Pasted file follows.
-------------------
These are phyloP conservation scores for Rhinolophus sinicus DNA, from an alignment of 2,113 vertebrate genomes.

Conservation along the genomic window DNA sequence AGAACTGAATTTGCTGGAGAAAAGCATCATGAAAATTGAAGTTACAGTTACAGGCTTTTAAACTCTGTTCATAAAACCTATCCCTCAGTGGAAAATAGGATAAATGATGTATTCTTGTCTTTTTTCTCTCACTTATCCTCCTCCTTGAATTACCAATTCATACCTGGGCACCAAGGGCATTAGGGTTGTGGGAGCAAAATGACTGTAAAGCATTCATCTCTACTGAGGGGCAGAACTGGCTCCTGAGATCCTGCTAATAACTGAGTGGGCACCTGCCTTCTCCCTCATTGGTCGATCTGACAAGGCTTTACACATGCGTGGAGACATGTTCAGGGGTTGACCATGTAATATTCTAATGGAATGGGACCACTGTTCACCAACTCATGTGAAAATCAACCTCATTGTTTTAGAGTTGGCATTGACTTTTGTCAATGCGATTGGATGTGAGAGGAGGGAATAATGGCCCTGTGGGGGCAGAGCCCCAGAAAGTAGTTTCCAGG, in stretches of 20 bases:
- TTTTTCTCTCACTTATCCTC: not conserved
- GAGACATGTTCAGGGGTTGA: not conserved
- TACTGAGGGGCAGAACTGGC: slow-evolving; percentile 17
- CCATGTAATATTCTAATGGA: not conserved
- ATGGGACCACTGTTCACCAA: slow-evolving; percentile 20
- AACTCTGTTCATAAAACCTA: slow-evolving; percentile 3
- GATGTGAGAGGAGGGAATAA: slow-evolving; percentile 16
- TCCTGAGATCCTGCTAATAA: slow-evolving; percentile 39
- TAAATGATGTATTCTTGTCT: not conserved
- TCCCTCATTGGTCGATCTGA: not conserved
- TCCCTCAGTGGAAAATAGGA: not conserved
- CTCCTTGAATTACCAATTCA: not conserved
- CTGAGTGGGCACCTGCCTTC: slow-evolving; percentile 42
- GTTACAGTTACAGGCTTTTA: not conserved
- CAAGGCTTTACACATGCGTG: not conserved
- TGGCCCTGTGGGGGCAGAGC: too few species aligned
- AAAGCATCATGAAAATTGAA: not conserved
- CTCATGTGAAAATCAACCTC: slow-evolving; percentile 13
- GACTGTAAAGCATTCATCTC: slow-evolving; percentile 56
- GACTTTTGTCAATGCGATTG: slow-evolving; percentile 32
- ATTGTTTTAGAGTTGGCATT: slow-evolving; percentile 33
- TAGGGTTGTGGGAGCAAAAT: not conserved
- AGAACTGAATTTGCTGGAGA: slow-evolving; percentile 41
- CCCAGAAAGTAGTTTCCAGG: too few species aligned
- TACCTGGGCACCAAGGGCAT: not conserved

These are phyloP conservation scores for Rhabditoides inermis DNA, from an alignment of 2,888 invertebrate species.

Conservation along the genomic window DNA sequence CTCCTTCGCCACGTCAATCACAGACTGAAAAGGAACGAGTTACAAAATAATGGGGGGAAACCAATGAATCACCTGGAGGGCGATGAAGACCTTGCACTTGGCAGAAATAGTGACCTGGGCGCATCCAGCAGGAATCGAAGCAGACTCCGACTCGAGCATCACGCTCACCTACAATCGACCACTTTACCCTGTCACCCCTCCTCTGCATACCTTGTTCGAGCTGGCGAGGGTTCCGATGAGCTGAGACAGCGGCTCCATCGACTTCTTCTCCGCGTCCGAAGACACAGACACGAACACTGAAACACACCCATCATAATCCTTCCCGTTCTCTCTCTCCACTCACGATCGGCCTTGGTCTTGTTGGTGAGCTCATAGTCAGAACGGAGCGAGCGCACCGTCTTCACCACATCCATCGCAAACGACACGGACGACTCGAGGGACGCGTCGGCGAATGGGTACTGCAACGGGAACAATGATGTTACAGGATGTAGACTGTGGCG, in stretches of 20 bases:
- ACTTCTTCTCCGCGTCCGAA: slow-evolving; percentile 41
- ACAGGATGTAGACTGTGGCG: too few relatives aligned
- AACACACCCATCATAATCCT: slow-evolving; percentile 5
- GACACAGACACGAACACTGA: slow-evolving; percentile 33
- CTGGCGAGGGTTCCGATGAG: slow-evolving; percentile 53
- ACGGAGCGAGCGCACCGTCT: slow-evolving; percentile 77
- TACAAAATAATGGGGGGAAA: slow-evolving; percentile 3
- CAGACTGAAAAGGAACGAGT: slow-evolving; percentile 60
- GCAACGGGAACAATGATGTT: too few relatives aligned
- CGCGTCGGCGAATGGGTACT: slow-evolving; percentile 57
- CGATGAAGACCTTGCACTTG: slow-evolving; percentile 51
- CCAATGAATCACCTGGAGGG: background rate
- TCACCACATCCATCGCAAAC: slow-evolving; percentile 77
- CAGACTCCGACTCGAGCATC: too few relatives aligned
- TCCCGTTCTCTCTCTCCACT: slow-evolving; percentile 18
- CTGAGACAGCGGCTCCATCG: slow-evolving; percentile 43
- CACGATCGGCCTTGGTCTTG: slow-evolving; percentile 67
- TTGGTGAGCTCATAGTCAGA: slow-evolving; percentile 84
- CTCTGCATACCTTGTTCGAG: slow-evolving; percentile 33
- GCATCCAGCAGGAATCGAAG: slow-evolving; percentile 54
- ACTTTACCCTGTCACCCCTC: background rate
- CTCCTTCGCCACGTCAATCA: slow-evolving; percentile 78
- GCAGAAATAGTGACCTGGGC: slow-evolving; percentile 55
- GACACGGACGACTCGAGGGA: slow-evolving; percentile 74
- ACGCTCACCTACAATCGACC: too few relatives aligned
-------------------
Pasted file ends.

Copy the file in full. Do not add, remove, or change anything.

These are phyloP conservation scores for Rhinolophus sinicus DNA, from an alignment of 2,113 vertebrate genomes.

Conservation along the genomic window DNA sequence AGAACTGAATTTGCTGGAGAAAAGCATCATGAAAATTGAAGTTACAGTTACAGGCTTTTAAACTCTGTTCATAAAACCTATCCCTCAGTGGAAAATAGGATAAATGATGTATTCTTGTCTTTTTTCTCTCACTTATCCTCCTCCTTGAATTACCAATTCATACCTGGGCACCAAGGGCATTAGGGTTGTGGGAGCAAAATGACTGTAAAGCATTCATCTCTACTGAGGGGCAGAACTGGCTCCTGAGATCCTGCTAATAACTGAGTGGGCACCTGCCTTCTCCCTCATTGGTCGATCTGACAAGGCTTTACACATGCGTGGAGACATGTTCAGGGGTTGACCATGTAATATTCTAATGGAATGGGACCACTGTTCACCAACTCATGTGAAAATCAACCTCATTGTTTTAGAGTTGGCATTGACTTTTGTCAATGCGATTGGATGTGAGAGGAGGGAATAATGGCCCTGTGGGGGCAGAGCCCCAGAAAGTAGTTTCCAGG, in stretches of 20 bases:
- TTTTTCTCTCACTTATCCTC: not conserved
- GAGACATGTTCAGGGGTTGA: not conserved
- TACTGAGGGGCAGAACTGGC: slow-evolving; percentile 17
- CCATGTAATATTCTAATGGA: not conserved
- ATGGGACCACTGTTCACCAA: slow-evolving; percentile 20
- AACTCTGTTCATAAAACCTA: slow-evolving; percentile 3
- GATGTGAGAGGAGGGAATAA: slow-evolving; percentile 16
- TCCTGAGATCCTGCTAATAA: slow-evolving; percentile 39
- TAAATGATGTATTCTTGTCT: not conserved
- TCCCTCATTGGTCGATCTGA: not conserved
- TCCCTCAGTGGAAAATAGGA: not conserved
- CTCCTTGAATTACCAATTCA: not conserved
- CTGAGTGGGCACCTGCCTTC: slow-evolving; percentile 42
- GTTACAGTTACAGGCTTTTA: not conserved
- CAAGGCTTTACACATGCGTG: not conserved
- TGGCCCTGTGGGGGCAGAGC: too few species aligned
- AAAGCATCATGAAAATTGAA: not conserved
- CTCATGTGAAAATCAACCTC: slow-evolving; percentile 13
- GACTGTAAAGCATTCATCTC: slow-evolving; percentile 56
- GACTTTTGTCAATGCGATTG: slow-evolving; percentile 32
- ATTGTTTTAGAGTTGGCATT: slow-evolving; percentile 33
- TAGGGTTGTGGGAGCAAAAT: not conserved
- AGAACTGAATTTGCTGGAGA: slow-evolving; percentile 41
- CCCAGAAAGTAGTTTCCAGG: too few species aligned
- TACCTGGGCACCAAGGGCAT: not conserved

These are phyloP conservation scores for Rhabditoides inermis DNA, from an alignment of 2,888 invertebrate species.

Conservation along the genomic window DNA sequence CTCCTTCGCCACGTCAATCACAGACTGAAAAGGAACGAGTTACAAAATAATGGGGGGAAACCAATGAATCACCTGGAGGGCGATGAAGACCTTGCACTTGGCAGAAATAGTGACCTGGGCGCATCCAGCAGGAATCGAAGCAGACTCCGACTCGAGCATCACGCTCACCTACAATCGACCACTTTACCCTGTCACCCCTCCTCTGCATACCTTGTTCGAGCTGGCGAGGGTTCCGATGAGCTGAGACAGCGGCTCCATCGACTTCTTCTCCGCGTCCGAAGACACAGACACGAACACTGAAACACACCCATCATAATCCTTCCCGTTCTCTCTCTCCACTCACGATCGGCCTTGGTCTTGTTGGTGAGCTCATAGTCAGAACGGAGCGAGCGCACCGTCTTCACCACATCCATCGCAAACGACACGGACGACTCGAGGGACGCGTCGGCGAATGGGTACTGCAACGGGAACAATGATGTTACAGGATGTAGACTGTGGCG, in stretches of 20 bases:
- ACTTCTTCTCCGCGTCCGAA: slow-evolving; percentile 41
- ACAGGATGTAGACTGTGGCG: too few relatives aligned
- AACACACCCATCATAATCCT: slow-evolving; percentile 5
- GACACAGACACGAACACTGA: slow-evolving; percentile 33
- CTGGCGAGGGTTCCGATGAG: slow-evolving; percentile 53
- ACGGAGCGAGCGCACCGTCT: slow-evolving; percentile 77
- TACAAAATAATGGGGGGAAA: slow-evolving; percentile 3
- CAGACTGAAAAGGAACGAGT: slow-evolving; percentile 60
- GCAACGGGAACAATGATGTT: too few relatives aligned
- CGCGTCGGCGAATGGGTACT: slow-evolving; percentile 57
- CGATGAAGACCTTGCACTTG: slow-evolving; percentile 51
- CCAATGAATCACCTGGAGGG: background rate
- TCACCACATCCATCGCAAAC: slow-evolving; percentile 77
- CAGACTCCGACTCGAGCATC: too few relatives aligned
- TCCCGTTCTCTCTCTCCACT: slow-evolving; percentile 18
- CTGAGACAGCGGCTCCATCG: slow-evolving; percentile 43
- CACGATCGGCCTTGGTCTTG: slow-evolving; percentile 67
- TTGGTGAGCTCATAGTCAGA: slow-evolving; percentile 84
- CTCTGCATACCTTGTTCGAG: slow-evolving; percentile 33
- GCATCCAGCAGGAATCGAAG: slow-evolving; percentile 54
- ACTTTACCCTGTCACCCCTC: background rate
- CTCCTTCGCCACGTCAATCA: slow-evolving; percentile 78
- GCAGAAATAGTGACCTGGGC: slow-evolving; percentile 55
- GACACGGACGACTCGAGGGA: slow-evolving; percentile 74
- ACGCTCACCTACAATCGACC: too few relatives aligned